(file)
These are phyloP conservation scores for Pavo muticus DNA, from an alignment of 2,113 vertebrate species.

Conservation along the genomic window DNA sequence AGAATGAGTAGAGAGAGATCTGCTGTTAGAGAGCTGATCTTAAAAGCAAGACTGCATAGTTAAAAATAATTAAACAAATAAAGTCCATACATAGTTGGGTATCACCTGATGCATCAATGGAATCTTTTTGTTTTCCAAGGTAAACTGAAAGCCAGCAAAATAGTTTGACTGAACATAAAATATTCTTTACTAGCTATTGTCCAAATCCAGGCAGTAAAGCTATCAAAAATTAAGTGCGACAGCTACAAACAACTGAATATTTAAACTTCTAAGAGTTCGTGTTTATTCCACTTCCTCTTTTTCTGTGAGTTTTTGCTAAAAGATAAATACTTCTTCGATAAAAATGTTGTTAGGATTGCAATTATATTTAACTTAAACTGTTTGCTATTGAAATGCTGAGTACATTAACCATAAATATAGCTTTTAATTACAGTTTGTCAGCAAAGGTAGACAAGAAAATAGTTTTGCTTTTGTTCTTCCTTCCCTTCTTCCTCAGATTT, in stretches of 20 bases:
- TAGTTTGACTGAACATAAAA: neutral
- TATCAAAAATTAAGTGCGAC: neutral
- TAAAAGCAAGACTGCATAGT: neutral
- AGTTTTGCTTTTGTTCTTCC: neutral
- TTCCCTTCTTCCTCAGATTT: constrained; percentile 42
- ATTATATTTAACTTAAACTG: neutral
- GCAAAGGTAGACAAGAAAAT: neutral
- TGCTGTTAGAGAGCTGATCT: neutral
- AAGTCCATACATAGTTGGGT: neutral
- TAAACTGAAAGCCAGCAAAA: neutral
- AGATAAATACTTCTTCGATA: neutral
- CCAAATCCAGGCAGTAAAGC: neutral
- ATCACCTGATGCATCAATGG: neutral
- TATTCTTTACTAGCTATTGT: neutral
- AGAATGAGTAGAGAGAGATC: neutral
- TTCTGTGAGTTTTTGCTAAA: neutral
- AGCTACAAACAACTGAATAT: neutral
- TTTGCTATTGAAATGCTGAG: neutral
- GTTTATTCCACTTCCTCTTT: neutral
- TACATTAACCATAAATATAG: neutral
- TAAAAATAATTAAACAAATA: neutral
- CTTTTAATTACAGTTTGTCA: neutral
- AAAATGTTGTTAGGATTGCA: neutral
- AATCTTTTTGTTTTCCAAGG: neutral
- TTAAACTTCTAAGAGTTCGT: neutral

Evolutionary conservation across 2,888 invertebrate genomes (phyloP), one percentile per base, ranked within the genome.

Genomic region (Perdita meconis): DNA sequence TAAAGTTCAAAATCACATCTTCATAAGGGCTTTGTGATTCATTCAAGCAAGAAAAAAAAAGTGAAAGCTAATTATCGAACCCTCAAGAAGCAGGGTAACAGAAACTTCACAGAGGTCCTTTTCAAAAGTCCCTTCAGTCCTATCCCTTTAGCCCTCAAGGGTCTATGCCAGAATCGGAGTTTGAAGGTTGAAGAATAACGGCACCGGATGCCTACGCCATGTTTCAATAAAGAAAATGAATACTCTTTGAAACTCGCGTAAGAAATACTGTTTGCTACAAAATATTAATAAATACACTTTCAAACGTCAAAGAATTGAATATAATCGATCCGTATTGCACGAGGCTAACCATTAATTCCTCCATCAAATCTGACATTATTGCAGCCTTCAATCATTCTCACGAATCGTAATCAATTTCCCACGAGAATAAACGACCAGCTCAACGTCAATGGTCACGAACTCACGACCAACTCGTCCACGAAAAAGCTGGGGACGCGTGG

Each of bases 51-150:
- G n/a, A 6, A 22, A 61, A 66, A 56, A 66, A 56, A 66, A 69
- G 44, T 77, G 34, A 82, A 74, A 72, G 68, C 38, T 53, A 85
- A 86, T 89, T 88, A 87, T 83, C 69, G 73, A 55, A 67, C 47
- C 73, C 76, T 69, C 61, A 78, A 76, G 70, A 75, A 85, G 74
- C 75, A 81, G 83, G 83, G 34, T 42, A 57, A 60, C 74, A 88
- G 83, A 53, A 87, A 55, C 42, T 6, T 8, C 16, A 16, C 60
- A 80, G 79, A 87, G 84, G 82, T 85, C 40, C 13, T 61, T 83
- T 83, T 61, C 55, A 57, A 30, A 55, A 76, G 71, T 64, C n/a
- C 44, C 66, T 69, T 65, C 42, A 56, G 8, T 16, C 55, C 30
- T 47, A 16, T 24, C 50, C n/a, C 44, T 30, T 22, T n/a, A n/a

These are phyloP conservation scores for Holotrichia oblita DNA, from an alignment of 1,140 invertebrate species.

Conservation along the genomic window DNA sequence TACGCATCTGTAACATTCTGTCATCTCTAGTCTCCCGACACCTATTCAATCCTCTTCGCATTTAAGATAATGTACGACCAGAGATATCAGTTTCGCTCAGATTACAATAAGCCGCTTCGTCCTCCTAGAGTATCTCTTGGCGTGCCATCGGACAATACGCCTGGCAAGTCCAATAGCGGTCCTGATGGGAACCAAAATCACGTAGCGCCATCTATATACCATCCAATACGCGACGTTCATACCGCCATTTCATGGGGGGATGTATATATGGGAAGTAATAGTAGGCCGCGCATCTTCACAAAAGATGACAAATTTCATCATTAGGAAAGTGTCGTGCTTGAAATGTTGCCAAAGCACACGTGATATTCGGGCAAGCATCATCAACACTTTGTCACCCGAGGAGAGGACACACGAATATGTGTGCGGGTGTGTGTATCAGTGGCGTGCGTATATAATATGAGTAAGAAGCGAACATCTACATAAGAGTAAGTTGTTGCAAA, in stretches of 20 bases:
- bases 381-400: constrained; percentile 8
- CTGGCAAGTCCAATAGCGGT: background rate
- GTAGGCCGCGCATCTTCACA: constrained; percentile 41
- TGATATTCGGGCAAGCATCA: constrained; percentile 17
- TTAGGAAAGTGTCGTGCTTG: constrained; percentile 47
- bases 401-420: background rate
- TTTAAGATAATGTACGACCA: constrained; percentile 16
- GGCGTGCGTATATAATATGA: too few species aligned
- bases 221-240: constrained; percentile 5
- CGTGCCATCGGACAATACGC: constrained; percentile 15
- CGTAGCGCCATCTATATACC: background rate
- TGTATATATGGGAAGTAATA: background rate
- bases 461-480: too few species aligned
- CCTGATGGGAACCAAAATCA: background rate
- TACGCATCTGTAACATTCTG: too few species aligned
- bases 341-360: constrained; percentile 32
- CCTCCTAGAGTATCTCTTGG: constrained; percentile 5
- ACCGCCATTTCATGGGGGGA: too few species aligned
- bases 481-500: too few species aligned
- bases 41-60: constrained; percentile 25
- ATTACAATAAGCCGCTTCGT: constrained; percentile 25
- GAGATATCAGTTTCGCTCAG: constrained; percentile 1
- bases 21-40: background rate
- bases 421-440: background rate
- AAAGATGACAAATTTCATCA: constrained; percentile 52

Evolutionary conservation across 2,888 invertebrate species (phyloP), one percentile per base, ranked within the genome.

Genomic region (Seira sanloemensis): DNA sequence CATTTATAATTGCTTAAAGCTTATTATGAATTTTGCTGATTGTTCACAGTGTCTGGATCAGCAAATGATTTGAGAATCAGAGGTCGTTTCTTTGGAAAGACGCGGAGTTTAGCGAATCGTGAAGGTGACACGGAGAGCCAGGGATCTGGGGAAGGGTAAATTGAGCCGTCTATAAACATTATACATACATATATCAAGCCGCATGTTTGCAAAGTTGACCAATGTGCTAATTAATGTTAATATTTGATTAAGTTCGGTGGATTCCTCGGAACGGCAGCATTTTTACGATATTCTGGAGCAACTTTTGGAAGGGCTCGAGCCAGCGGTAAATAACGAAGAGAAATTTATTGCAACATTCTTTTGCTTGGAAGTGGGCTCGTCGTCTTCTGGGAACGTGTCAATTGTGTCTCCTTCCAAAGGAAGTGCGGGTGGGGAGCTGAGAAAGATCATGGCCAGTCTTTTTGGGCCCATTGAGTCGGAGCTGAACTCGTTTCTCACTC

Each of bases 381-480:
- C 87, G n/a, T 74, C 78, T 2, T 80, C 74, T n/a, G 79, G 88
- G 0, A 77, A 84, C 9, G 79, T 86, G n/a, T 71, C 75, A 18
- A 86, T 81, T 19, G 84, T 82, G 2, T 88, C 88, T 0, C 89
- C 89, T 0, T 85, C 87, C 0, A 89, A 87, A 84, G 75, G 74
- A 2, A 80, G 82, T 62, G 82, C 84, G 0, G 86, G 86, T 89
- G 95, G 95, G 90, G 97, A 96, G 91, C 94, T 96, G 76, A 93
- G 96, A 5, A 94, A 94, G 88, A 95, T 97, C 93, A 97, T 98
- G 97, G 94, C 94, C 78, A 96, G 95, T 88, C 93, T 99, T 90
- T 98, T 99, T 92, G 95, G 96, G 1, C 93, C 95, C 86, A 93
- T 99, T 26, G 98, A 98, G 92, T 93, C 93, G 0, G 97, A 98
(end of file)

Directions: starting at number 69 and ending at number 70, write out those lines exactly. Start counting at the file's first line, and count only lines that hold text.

Genomic region (Seira sanloemensis): DNA sequence CATTTATAATTGCTTAAAGCTTATTATGAATTTTGCTGATTGTTCACAGTGTCTGGATCAGCAAATGATTTGAGAATCAGAGGTCGTTTCTTTGGAAAGACGCGGAGTTTAGCGAATCGTGAAGGTGACACGGAGAGCCAGGGATCTGGGGAAGGGTAAATTGAGCCGTCTATAAACATTATACATACATATATCAAGCCGCATGTTTGCAAAGTTGACCAATGTGCTAATTAATGTTAATATTTGATTAAGTTCGGTGGATTCCTCGGAACGGCAGCATTTTTACGATATTCTGGAGCAACTTTTGGAAGGGCTCGAGCCAGCGGTAAATAACGAAGAGAAATTTATTGCAACATTCTTTTGCTTGGAAGTGGGCTCGTCGTCTTCTGGGAACGTGTCAATTGTGTCTCCTTCCAAAGGAAGTGCGGGTGGGGAGCTGAGAAAGATCATGGCCAGTCTTTTTGGGCCCATTGAGTCGGAGCTGAACTCGTTTCTCACTC

Each of bases 381-480: